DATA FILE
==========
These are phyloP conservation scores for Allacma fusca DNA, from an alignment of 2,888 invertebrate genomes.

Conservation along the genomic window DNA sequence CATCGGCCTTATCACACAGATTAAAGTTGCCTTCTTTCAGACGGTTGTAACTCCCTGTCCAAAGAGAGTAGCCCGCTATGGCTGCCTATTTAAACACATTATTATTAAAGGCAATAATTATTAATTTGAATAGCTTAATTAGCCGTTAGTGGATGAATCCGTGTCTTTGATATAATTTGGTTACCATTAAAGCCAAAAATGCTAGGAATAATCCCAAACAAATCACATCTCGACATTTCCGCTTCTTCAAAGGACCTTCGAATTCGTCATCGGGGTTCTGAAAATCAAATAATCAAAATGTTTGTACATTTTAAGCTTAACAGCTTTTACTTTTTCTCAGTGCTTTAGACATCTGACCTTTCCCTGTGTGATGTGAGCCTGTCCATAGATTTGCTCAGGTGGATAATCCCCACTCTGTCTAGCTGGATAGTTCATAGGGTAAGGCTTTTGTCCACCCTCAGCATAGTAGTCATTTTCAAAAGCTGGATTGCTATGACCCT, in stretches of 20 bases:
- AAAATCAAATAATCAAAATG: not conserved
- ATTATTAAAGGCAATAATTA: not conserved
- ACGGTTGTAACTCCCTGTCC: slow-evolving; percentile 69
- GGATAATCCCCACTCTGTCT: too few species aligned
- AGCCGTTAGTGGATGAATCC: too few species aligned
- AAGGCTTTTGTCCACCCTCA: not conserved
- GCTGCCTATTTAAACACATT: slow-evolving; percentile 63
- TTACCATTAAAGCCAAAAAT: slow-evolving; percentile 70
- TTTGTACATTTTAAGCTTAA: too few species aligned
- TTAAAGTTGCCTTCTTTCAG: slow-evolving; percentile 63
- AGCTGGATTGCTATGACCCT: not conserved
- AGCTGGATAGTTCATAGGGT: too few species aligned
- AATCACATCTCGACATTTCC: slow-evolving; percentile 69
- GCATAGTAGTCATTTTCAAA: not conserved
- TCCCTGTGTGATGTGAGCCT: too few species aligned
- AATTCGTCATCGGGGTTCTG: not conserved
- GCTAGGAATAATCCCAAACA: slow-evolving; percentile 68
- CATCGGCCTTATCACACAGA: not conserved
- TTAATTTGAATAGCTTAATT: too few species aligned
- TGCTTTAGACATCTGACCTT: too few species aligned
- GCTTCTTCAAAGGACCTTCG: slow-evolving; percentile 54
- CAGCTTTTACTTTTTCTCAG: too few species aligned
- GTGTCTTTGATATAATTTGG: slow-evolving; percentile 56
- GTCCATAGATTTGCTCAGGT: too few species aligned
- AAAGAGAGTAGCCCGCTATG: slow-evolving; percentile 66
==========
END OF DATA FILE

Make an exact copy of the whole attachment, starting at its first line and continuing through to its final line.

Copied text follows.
These are phyloP conservation scores for Allacma fusca DNA, from an alignment of 2,888 invertebrate genomes.

Conservation along the genomic window DNA sequence CATCGGCCTTATCACACAGATTAAAGTTGCCTTCTTTCAGACGGTTGTAACTCCCTGTCCAAAGAGAGTAGCCCGCTATGGCTGCCTATTTAAACACATTATTATTAAAGGCAATAATTATTAATTTGAATAGCTTAATTAGCCGTTAGTGGATGAATCCGTGTCTTTGATATAATTTGGTTACCATTAAAGCCAAAAATGCTAGGAATAATCCCAAACAAATCACATCTCGACATTTCCGCTTCTTCAAAGGACCTTCGAATTCGTCATCGGGGTTCTGAAAATCAAATAATCAAAATGTTTGTACATTTTAAGCTTAACAGCTTTTACTTTTTCTCAGTGCTTTAGACATCTGACCTTTCCCTGTGTGATGTGAGCCTGTCCATAGATTTGCTCAGGTGGATAATCCCCACTCTGTCTAGCTGGATAGTTCATAGGGTAAGGCTTTTGTCCACCCTCAGCATAGTAGTCATTTTCAAAAGCTGGATTGCTATGACCCT, in stretches of 20 bases:
- AAAATCAAATAATCAAAATG: not conserved
- ATTATTAAAGGCAATAATTA: not conserved
- ACGGTTGTAACTCCCTGTCC: slow-evolving; percentile 69
- GGATAATCCCCACTCTGTCT: too few species aligned
- AGCCGTTAGTGGATGAATCC: too few species aligned
- AAGGCTTTTGTCCACCCTCA: not conserved
- GCTGCCTATTTAAACACATT: slow-evolving; percentile 63
- TTACCATTAAAGCCAAAAAT: slow-evolving; percentile 70
- TTTGTACATTTTAAGCTTAA: too few species aligned
- TTAAAGTTGCCTTCTTTCAG: slow-evolving; percentile 63
- AGCTGGATTGCTATGACCCT: not conserved
- AGCTGGATAGTTCATAGGGT: too few species aligned
- AATCACATCTCGACATTTCC: slow-evolving; percentile 69
- GCATAGTAGTCATTTTCAAA: not conserved
- TCCCTGTGTGATGTGAGCCT: too few species aligned
- AATTCGTCATCGGGGTTCTG: not conserved
- GCTAGGAATAATCCCAAACA: slow-evolving; percentile 68
- CATCGGCCTTATCACACAGA: not conserved
- TTAATTTGAATAGCTTAATT: too few species aligned
- TGCTTTAGACATCTGACCTT: too few species aligned
- GCTTCTTCAAAGGACCTTCG: slow-evolving; percentile 54
- CAGCTTTTACTTTTTCTCAG: too few species aligned
- GTGTCTTTGATATAATTTGG: slow-evolving; percentile 56
- GTCCATAGATTTGCTCAGGT: too few species aligned
- AAAGAGAGTAGCCCGCTATG: slow-evolving; percentile 66